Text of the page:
• Drain regions 120 may be formed by implanting the second-type dopant ions into the top parts of the first and second vertical-type channel patterns 115 a and 115 b. At this time, the second-type dopant ions may also be implanted into the capping semiconductor patterns 122.
  • According to one embodiment of the inventive concept, the channel semiconductor layer may be formed to fill the channel holes 110 a and 110 b. In this case, the filling dielectric layer may be not required, and the first and second vertical-type channel patterns 115 a and 115 b may be formed to have a pillar shape.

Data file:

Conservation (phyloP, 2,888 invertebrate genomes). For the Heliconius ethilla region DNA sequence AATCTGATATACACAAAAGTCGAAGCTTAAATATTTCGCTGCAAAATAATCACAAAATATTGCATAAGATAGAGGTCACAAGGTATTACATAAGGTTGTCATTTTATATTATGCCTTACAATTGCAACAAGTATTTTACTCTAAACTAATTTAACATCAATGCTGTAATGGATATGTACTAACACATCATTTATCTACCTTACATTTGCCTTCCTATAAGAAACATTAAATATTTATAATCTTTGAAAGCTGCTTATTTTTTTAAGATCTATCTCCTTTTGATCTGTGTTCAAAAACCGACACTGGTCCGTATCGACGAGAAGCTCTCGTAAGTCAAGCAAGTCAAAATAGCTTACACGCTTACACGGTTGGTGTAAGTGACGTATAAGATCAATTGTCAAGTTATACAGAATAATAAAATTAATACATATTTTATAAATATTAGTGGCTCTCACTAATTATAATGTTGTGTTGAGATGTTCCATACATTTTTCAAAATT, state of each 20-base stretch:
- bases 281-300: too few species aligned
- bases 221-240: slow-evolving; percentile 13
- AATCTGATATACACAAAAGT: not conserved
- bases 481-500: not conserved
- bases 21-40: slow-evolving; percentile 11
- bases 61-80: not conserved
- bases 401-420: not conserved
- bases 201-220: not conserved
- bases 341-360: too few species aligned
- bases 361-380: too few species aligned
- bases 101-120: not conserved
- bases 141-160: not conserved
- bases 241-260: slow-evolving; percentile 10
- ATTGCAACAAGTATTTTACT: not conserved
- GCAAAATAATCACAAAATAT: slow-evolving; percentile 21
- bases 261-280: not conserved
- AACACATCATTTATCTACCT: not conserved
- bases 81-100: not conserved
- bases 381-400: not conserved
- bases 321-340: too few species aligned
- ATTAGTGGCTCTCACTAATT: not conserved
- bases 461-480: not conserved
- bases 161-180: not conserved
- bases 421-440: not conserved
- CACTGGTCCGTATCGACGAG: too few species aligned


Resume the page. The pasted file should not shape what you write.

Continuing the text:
• The dielectric layers 108 and the sacrificial layers 106 within the strapping region 80 may be patterned to form the terraced structure. The dielectric layers 108 and the sacrificial layers 106 having the terraced structure may be formed to have a plate shape in plan view. One method of forming the dielectric layers 108 and the sacrificial layers 106 having the terraced structure will now be described. A mask pattern having an opening may be formed on the uppermost dielectric layer within the strapping region 80. The uppermost dielectric layer and the uppermost sacrificial layer may be etched using the mask pattern as an etching mask. This may allow the dielectric layer directly below the uppermost dielectric layer to be exposed. Subsequently, the width of the opening may be widened by isotropically etching the mask pattern. Due to the widened opening, the uppermost dielectric layer and the dielectric layer directly below the uppermost dielectric layer may be exposed. Then, the uppermost dielectric layer, and the uppermost sacrificial layer and the dielectric layer and the sacrificial layer directly therebelow may be etched by using the isotropically etched mask pattern as an etching mask. By repeatedly performing the isotropic etching of these mask patterns and the etching of the dielectric layer and the sacrificial layer, the dielectric layers 108 and the sacrificial layers 106 may be formed to have the terraced structure. However, the inventive concept is not limited thereto. The dielectric layers 108 and the sacrificial layers 106 within the strapping region 80 may be formed by other ways to have the terraced structure.